This doesn’t feel true about mathematics. Much of the math I teach I would enjoy going down a similar rabbit hole with students, though it hopefully wouldn’t take as long.
But this comic also made me think about calculus. There are plenty of gaps in my calculus understanding — I’m not sure I could prove the product rule without some significant help, for instance. I’ve worked through proofs of Lagrange error before but I’m a long way from really understanding how that whole thing works. Not to mention the Fundamental Theorem of Calculus, which I can use pretty fluently yet don’t particularly understand why it’s true.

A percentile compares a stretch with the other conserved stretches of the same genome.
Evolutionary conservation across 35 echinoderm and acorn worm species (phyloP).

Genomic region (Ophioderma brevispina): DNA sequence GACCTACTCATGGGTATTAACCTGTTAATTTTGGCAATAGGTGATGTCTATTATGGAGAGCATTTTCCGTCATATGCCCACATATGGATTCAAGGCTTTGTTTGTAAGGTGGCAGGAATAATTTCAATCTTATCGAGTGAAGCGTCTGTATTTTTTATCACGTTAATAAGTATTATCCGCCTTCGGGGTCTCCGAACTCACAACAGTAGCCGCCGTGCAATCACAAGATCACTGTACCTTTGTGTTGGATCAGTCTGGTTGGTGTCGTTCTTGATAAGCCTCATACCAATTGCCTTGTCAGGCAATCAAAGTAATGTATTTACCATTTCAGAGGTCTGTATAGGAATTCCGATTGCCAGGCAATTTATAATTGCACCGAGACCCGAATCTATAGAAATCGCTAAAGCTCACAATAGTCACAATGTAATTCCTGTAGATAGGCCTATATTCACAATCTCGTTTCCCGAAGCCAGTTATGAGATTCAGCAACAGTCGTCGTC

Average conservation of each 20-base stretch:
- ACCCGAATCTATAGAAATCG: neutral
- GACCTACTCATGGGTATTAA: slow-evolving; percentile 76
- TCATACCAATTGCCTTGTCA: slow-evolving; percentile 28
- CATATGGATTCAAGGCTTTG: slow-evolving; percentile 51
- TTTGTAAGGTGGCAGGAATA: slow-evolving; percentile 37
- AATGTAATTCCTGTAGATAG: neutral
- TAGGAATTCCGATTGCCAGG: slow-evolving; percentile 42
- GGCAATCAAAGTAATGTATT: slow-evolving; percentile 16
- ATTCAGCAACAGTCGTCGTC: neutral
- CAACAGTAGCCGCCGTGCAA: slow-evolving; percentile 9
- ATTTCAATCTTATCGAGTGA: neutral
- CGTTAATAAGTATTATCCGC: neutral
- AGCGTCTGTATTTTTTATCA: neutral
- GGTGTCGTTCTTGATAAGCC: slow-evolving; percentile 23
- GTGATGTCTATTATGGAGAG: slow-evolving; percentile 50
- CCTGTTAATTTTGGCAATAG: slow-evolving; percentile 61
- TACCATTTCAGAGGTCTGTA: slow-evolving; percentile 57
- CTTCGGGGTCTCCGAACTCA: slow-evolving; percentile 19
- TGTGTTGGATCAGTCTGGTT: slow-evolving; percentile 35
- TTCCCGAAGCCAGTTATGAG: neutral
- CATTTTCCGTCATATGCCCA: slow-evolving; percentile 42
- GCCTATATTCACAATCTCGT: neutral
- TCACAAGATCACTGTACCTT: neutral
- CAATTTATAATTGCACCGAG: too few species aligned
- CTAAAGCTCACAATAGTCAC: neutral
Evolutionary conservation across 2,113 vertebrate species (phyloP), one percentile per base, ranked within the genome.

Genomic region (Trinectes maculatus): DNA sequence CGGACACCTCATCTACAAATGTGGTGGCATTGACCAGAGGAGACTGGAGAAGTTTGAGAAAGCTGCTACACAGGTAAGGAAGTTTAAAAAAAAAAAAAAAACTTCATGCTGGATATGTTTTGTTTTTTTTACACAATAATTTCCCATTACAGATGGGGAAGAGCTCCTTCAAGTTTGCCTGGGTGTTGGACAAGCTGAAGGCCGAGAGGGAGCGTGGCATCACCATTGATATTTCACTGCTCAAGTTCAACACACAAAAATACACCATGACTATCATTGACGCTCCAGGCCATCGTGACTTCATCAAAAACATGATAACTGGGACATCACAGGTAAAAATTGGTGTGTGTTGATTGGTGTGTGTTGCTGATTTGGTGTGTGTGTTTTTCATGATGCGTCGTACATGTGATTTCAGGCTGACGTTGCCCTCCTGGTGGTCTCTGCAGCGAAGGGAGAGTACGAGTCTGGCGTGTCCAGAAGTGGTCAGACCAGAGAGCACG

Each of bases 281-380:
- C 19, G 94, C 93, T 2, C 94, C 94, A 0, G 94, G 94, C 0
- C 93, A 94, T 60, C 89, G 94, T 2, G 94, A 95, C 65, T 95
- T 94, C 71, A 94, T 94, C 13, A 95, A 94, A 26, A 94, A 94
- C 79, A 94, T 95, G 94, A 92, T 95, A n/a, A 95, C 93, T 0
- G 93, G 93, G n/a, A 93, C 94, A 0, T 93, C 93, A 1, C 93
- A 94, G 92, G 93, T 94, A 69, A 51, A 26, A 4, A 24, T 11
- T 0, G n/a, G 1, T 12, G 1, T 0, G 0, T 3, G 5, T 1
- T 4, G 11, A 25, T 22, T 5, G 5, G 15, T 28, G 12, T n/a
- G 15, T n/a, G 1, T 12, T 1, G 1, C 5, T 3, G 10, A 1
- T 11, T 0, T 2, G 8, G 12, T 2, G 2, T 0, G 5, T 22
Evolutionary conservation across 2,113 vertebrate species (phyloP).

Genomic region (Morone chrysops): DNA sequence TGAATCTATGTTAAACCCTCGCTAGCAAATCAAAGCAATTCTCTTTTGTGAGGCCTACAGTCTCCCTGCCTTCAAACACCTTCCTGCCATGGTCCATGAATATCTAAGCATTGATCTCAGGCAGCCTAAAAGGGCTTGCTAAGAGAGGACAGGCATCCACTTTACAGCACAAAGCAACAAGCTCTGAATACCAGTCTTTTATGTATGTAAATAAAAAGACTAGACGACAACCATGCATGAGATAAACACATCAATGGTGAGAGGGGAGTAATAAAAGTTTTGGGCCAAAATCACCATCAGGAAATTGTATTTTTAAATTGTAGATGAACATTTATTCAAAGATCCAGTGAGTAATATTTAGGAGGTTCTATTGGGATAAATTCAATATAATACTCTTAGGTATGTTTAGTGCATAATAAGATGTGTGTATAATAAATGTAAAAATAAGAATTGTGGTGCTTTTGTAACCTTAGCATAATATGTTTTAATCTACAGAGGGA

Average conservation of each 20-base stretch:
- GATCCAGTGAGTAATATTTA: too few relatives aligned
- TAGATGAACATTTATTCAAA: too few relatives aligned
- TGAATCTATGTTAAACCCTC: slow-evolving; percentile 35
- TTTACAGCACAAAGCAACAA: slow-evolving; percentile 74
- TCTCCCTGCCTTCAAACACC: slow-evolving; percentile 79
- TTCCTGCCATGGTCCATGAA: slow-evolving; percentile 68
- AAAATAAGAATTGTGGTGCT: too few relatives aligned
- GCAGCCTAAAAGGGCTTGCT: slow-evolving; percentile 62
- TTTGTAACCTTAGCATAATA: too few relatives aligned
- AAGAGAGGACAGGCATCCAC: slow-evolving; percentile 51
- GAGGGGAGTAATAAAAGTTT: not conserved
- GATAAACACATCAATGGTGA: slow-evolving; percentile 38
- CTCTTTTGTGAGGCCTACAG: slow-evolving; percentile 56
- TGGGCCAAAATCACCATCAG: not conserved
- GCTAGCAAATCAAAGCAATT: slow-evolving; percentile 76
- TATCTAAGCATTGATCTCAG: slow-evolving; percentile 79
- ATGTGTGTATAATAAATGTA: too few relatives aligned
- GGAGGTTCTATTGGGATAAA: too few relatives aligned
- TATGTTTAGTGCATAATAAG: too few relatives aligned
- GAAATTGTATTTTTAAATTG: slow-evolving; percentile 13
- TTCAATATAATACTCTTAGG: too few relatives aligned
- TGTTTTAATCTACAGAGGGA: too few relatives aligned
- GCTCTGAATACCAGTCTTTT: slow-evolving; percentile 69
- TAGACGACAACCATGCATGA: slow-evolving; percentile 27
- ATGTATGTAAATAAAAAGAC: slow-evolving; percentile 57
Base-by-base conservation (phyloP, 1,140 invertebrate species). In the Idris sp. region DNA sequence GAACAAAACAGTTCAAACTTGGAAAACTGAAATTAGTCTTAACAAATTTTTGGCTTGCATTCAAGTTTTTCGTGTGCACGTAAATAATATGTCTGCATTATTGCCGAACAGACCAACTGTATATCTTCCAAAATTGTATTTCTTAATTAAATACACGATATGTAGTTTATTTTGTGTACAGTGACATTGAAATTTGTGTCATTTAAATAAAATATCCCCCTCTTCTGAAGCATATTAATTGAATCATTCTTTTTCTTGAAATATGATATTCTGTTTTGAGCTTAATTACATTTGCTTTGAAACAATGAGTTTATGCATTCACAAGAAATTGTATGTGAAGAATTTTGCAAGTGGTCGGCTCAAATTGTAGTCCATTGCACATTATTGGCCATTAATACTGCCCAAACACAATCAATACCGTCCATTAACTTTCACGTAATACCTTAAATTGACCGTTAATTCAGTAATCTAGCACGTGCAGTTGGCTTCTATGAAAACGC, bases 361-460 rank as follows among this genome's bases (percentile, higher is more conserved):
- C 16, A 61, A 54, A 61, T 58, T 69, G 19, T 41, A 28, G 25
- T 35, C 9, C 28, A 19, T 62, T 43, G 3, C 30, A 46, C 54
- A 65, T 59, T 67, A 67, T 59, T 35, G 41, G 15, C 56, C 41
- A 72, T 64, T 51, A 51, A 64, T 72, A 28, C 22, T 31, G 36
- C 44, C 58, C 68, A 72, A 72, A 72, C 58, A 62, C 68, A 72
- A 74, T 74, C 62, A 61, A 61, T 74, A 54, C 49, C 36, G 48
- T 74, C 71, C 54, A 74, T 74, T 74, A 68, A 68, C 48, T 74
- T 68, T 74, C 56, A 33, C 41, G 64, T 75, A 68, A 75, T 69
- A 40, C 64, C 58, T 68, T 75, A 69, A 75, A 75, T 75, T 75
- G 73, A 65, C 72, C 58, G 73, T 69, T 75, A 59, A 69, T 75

Maybe this is a reminder to deepen my own content knowledge. At the same time, my instinct is that there are times when it’s appropriate for a tool to remain an abstraction. I would like to verify that abstractions work — for instance, use Desmos to verify that a few product rule applications do, in fact, produce appropriate derivatives. I wonder if I could come up with criteria for when an abstraction is far more useful than understanding why that abstraction is mathematically correct.